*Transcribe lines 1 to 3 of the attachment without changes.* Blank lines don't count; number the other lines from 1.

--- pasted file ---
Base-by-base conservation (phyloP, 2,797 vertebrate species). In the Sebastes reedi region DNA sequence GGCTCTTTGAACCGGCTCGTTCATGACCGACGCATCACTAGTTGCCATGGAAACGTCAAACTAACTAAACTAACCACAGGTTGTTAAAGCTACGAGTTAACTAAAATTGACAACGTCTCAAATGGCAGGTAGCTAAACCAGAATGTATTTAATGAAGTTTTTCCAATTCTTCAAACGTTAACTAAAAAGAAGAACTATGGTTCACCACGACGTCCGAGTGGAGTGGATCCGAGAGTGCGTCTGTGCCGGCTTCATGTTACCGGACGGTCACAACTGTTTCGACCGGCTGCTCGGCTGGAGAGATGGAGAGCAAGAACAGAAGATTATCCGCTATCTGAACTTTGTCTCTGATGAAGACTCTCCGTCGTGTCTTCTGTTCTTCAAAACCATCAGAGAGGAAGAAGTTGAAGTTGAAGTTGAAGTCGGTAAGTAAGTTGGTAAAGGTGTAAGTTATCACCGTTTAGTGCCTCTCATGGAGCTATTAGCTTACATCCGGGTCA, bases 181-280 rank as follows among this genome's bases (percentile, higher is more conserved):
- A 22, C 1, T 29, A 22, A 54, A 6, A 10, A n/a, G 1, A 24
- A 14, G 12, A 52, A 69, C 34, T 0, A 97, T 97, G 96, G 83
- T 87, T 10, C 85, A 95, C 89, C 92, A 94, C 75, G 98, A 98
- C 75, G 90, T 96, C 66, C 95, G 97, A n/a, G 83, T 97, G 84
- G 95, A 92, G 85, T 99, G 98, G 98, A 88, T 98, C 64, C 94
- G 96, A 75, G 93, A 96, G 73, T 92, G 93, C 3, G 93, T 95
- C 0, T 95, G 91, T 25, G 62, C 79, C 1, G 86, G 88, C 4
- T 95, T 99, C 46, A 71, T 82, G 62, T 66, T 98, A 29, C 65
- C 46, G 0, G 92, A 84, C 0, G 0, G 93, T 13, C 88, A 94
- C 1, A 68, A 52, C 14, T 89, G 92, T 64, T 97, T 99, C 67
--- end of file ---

Base-by-base conservation (phyloP, 2,797 vertebrate species). In the Sebastes reedi region DNA sequence GGCTCTTTGAACCGGCTCGTTCATGACCGACGCATCACTAGTTGCCATGGAAACGTCAAACTAACTAAACTAACCACAGGTTGTTAAAGCTACGAGTTAACTAAAATTGACAACGTCTCAAATGGCAGGTAGCTAAACCAGAATGTATTTAATGAAGTTTTTCCAATTCTTCAAACGTTAACTAAAAAGAAGAACTATGGTTCACCACGACGTCCGAGTGGAGTGGATCCGAGAGTGCGTCTGTGCCGGCTTCATGTTACCGGACGGTCACAACTGTTTCGACCGGCTGCTCGGCTGGAGAGATGGAGAGCAAGAACAGAAGATTATCCGCTATCTGAACTTTGTCTCTGATGAAGACTCTCCGTCGTGTCTTCTGTTCTTCAAAACCATCAGAGAGGAAGAAGTTGAAGTTGAAGTTGAAGTCGGTAAGTAAGTTGGTAAAGGTGTAAGTTATCACCGTTTAGTGCCTCTCATGGAGCTATTAGCTTACATCCGGGTCA, bases 181-280 rank as follows among this genome's bases (percentile, higher is more conserved):
- A 22, C 1, T 29, A 22, A 54, A 6, A 10, A n/a, G 1, A 24
- A 14, G 12, A 52, A 69, C 34, T 0, A 97, T 97, G 96, G 83